An Off-site Emergency Response Plan is expected to be prepared by the local state government and the District Collectors in consultation with the reactor operators. This plan identifies the role of each response agency in a clear and unambiguous manner. After obtaining concurrence from the AERB, detailed emergency response plans and procedures for handling offsite emergencies are approved by the Chairman, State Executive Committee (SEC) of the concerned state where the nuclear plant is located. Finally, procedures are also in place to carry out drills/exercises to rehearse these disaster response and management plans which are periodically reviewed and revised based on the lessons learnt from past exercises.

For handling an off-site emergency response system in a nuclear plant , there is an off-site emergency committee headed by the district Collector and magistrate of the concerned district and supported by the district subcommittee, which include chiefs of all public service departments relevant to emergency management in the district and also the Head of the Site Emergency Committee of the nuclear facility for technical advice. This committee takes decisions pertaining to the handling of a nuclear emergency outside the site boundary and ensures implementation of countermeasures such as sheltering, prophylaxis and evacuation and resettlement, including maintenance of law and order and civil amenities. All the activities pertaining to the handling of an off-site emergency are guided and coordinated from a pre-designated emergency response centre located outside the boundary of the nuclear plant. The information and broadcasting department of the district, in association with an authorised information officer, ensures the smooth flow of information to the media to avoid panic and spreading of rumours.

7)Training of Stakeholders, Periodic Exercises and Mock Drills
Training plays an important role in the proper implementation of various emergency response activities. It focuses on roles and responsibilities, resource identification, use of equipment, understanding the effects of radiation on human beings, animals and the environment. The required emergency preparedness is maintained by organizing various training courses for onsite and off-site personnel at regular intervals.

Appropriate training is imparted to employees of the facility at all levels at regular intervals to familiarize them with the required actions during an emergency. Similar training courses are organized round the year for various public authorities and state government officials in view of the routine turnovers.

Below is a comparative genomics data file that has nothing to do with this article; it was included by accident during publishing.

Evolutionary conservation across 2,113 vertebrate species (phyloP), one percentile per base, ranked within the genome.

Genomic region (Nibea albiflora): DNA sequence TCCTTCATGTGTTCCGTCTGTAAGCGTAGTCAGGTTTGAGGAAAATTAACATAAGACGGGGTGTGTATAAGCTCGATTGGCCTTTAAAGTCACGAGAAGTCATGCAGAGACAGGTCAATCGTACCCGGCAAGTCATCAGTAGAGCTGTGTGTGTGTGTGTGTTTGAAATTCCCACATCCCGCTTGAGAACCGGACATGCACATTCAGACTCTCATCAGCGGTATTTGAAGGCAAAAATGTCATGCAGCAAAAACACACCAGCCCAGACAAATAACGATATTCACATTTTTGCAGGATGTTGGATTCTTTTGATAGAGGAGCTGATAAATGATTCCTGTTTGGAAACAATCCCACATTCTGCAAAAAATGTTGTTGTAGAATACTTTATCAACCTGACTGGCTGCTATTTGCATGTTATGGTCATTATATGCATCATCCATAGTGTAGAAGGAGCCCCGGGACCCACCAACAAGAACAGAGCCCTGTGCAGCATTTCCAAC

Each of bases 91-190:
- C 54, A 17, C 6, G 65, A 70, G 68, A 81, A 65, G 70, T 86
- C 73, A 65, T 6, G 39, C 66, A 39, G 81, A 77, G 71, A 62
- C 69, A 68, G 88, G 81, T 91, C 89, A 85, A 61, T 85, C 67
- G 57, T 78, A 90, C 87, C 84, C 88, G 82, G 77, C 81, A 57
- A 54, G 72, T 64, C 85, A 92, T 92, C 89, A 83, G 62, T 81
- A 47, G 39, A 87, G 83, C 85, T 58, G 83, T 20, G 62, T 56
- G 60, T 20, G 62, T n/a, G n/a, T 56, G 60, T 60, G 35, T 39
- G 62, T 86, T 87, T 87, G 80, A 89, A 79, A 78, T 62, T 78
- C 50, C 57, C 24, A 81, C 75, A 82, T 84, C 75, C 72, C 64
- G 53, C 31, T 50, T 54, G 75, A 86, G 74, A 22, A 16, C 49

The adequacy of emergency response arrangements at a nuclear facility is evaluated through the audit and review of plans, procedures and infrastructure. The ability to carry out the required emergency actions is assessed, in general, through audit and reviews of past performance. However, a primary evaluation of the same is based on the feedback of designated observers for the periodic mock exercises. The preparation, conduct and evaluation of these exercises shall involve the coordination of all functionaries within the facility, the district authorities and the CMG of DAE. These drills for plant, on-site, and off-site emergencies will preferably be conducted quarterly, annually and once in two years, respectively; however, the frequency of the actual exercise will depend on the type of nuclear facility.

If the disaster preparedness and management exercises in the off-site area are not found feasible the nuclear plant is not allowed to function to that detriment of public safety and environmental resources conservation and alternative methods of producing power as anticipated from this nuclear plant must be made available by the state and central governments by taking the consultation from experts all over the world by inviting international tenders and thereby the electricity requirements of region can be easily met on the same lines as Germany and other European countries are following in the wake of the closure of all the existing nuclear plants consequent to the Fukushima nuclear plant explosions. These procedures must be followed even for Kudankulam nuclear power plant and the environmental activists and social workers must demand for these public safety evaluation reports consequent to the upcoming Kudankulam nuclear plants. The relevant risk analysis reports, emergency response systems and disaster management plans are furnished here and here for the use of the concerned social activists.